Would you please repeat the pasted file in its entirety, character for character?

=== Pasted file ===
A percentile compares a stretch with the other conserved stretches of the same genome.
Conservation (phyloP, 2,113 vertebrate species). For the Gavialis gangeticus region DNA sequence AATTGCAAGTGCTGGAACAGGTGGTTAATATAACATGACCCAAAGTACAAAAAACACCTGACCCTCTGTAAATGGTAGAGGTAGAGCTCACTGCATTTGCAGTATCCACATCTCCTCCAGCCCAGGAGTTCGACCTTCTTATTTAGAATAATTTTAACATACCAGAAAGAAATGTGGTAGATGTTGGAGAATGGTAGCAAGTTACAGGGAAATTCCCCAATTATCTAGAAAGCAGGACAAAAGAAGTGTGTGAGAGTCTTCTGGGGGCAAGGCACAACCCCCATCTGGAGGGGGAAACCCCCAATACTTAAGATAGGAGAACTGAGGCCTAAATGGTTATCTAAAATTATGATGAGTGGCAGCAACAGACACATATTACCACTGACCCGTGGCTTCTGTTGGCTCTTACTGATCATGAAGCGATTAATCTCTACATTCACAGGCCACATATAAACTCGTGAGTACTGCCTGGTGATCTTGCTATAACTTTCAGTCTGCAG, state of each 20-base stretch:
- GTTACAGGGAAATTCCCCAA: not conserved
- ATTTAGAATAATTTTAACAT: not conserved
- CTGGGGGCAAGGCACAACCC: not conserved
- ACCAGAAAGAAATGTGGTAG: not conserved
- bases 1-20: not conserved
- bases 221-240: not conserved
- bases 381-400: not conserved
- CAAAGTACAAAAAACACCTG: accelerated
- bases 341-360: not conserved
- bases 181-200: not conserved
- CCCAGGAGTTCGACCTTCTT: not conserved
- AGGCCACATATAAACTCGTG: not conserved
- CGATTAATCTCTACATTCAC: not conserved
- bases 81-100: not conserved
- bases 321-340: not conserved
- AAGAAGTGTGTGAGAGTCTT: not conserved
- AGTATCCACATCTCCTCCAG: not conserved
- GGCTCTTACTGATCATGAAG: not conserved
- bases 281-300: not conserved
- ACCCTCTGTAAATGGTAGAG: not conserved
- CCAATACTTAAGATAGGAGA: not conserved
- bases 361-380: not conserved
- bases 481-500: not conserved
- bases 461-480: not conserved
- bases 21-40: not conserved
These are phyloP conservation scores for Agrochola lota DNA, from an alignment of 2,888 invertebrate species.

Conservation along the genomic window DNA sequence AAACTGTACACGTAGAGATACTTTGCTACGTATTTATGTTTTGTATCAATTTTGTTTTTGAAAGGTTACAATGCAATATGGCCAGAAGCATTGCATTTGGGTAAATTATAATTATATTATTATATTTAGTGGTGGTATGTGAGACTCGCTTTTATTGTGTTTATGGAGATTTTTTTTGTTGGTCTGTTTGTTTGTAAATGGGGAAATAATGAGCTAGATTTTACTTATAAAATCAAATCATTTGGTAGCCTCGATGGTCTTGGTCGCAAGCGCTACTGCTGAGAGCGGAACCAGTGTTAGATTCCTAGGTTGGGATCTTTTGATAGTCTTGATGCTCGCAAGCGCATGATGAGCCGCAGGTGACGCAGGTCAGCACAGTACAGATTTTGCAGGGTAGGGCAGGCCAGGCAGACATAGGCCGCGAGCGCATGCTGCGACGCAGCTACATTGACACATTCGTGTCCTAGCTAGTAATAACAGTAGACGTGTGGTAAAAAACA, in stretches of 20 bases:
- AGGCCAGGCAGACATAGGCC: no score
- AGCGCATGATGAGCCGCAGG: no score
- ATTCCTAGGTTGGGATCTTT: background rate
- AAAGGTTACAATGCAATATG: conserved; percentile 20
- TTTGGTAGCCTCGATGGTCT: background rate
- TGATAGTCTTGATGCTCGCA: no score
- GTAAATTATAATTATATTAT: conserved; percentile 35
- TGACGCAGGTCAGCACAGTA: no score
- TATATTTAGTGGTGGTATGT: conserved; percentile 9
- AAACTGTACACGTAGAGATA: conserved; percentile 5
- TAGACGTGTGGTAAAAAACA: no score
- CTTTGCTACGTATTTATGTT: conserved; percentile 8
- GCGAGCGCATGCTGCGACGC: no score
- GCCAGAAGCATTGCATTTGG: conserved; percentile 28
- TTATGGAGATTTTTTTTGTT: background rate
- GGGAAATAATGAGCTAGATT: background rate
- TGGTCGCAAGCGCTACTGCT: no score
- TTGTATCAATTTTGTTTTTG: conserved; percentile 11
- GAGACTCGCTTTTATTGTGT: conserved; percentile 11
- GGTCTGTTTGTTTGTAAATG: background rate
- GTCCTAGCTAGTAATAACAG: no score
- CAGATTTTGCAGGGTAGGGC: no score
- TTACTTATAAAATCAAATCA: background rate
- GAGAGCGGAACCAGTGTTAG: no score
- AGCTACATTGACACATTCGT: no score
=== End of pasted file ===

A percentile compares a stretch with the other conserved stretches of the same genome.
Conservation (phyloP, 2,113 vertebrate species). For the Gavialis gangeticus region DNA sequence AATTGCAAGTGCTGGAACAGGTGGTTAATATAACATGACCCAAAGTACAAAAAACACCTGACCCTCTGTAAATGGTAGAGGTAGAGCTCACTGCATTTGCAGTATCCACATCTCCTCCAGCCCAGGAGTTCGACCTTCTTATTTAGAATAATTTTAACATACCAGAAAGAAATGTGGTAGATGTTGGAGAATGGTAGCAAGTTACAGGGAAATTCCCCAATTATCTAGAAAGCAGGACAAAAGAAGTGTGTGAGAGTCTTCTGGGGGCAAGGCACAACCCCCATCTGGAGGGGGAAACCCCCAATACTTAAGATAGGAGAACTGAGGCCTAAATGGTTATCTAAAATTATGATGAGTGGCAGCAACAGACACATATTACCACTGACCCGTGGCTTCTGTTGGCTCTTACTGATCATGAAGCGATTAATCTCTACATTCACAGGCCACATATAAACTCGTGAGTACTGCCTGGTGATCTTGCTATAACTTTCAGTCTGCAG, state of each 20-base stretch:
- GTTACAGGGAAATTCCCCAA: not conserved
- ATTTAGAATAATTTTAACAT: not conserved
- CTGGGGGCAAGGCACAACCC: not conserved
- ACCAGAAAGAAATGTGGTAG: not conserved
- bases 1-20: not conserved
- bases 221-240: not conserved
- bases 381-400: not conserved
- CAAAGTACAAAAAACACCTG: accelerated
- bases 341-360: not conserved
- bases 181-200: not conserved
- CCCAGGAGTTCGACCTTCTT: not conserved
- AGGCCACATATAAACTCGTG: not conserved
- CGATTAATCTCTACATTCAC: not conserved
- bases 81-100: not conserved
- bases 321-340: not conserved
- AAGAAGTGTGTGAGAGTCTT: not conserved
- AGTATCCACATCTCCTCCAG: not conserved
- GGCTCTTACTGATCATGAAG: not conserved
- bases 281-300: not conserved
- ACCCTCTGTAAATGGTAGAG: not conserved
- CCAATACTTAAGATAGGAGA: not conserved
- bases 361-380: not conserved
- bases 481-500: not conserved
- bases 461-480: not conserved
- bases 21-40: not conserved
These are phyloP conservation scores for Agrochola lota DNA, from an alignment of 2,888 invertebrate species.

Conservation along the genomic window DNA sequence AAACTGTACACGTAGAGATACTTTGCTACGTATTTATGTTTTGTATCAATTTTGTTTTTGAAAGGTTACAATGCAATATGGCCAGAAGCATTGCATTTGGGTAAATTATAATTATATTATTATATTTAGTGGTGGTATGTGAGACTCGCTTTTATTGTGTTTATGGAGATTTTTTTTGTTGGTCTGTTTGTTTGTAAATGGGGAAATAATGAGCTAGATTTTACTTATAAAATCAAATCATTTGGTAGCCTCGATGGTCTTGGTCGCAAGCGCTACTGCTGAGAGCGGAACCAGTGTTAGATTCCTAGGTTGGGATCTTTTGATAGTCTTGATGCTCGCAAGCGCATGATGAGCCGCAGGTGACGCAGGTCAGCACAGTACAGATTTTGCAGGGTAGGGCAGGCCAGGCAGACATAGGCCGCGAGCGCATGCTGCGACGCAGCTACATTGACACATTCGTGTCCTAGCTAGTAATAACAGTAGACGTGTGGTAAAAAACA, in stretches of 20 bases:
- AGGCCAGGCAGACATAGGCC: no score
- AGCGCATGATGAGCCGCAGG: no score
- ATTCCTAGGTTGGGATCTTT: background rate
- AAAGGTTACAATGCAATATG: conserved; percentile 20
- TTTGGTAGCCTCGATGGTCT: background rate
- TGATAGTCTTGATGCTCGCA: no score
- GTAAATTATAATTATATTAT: conserved; percentile 35
- TGACGCAGGTCAGCACAGTA: no score
- TATATTTAGTGGTGGTATGT: conserved; percentile 9
- AAACTGTACACGTAGAGATA: conserved; percentile 5
- TAGACGTGTGGTAAAAAACA: no score
- CTTTGCTACGTATTTATGTT: conserved; percentile 8
- GCGAGCGCATGCTGCGACGC: no score
- GCCAGAAGCATTGCATTTGG: conserved; percentile 28
- TTATGGAGATTTTTTTTGTT: background rate
- GGGAAATAATGAGCTAGATT: background rate
- TGGTCGCAAGCGCTACTGCT: no score
- TTGTATCAATTTTGTTTTTG: conserved; percentile 11
- GAGACTCGCTTTTATTGTGT: conserved; percentile 11
- GGTCTGTTTGTTTGTAAATG: background rate
- GTCCTAGCTAGTAATAACAG: no score
- CAGATTTTGCAGGGTAGGGC: no score
- TTACTTATAAAATCAAATCA: background rate
- GAGAGCGGAACCAGTGTTAG: no score
- AGCTACATTGACACATTCGT: no score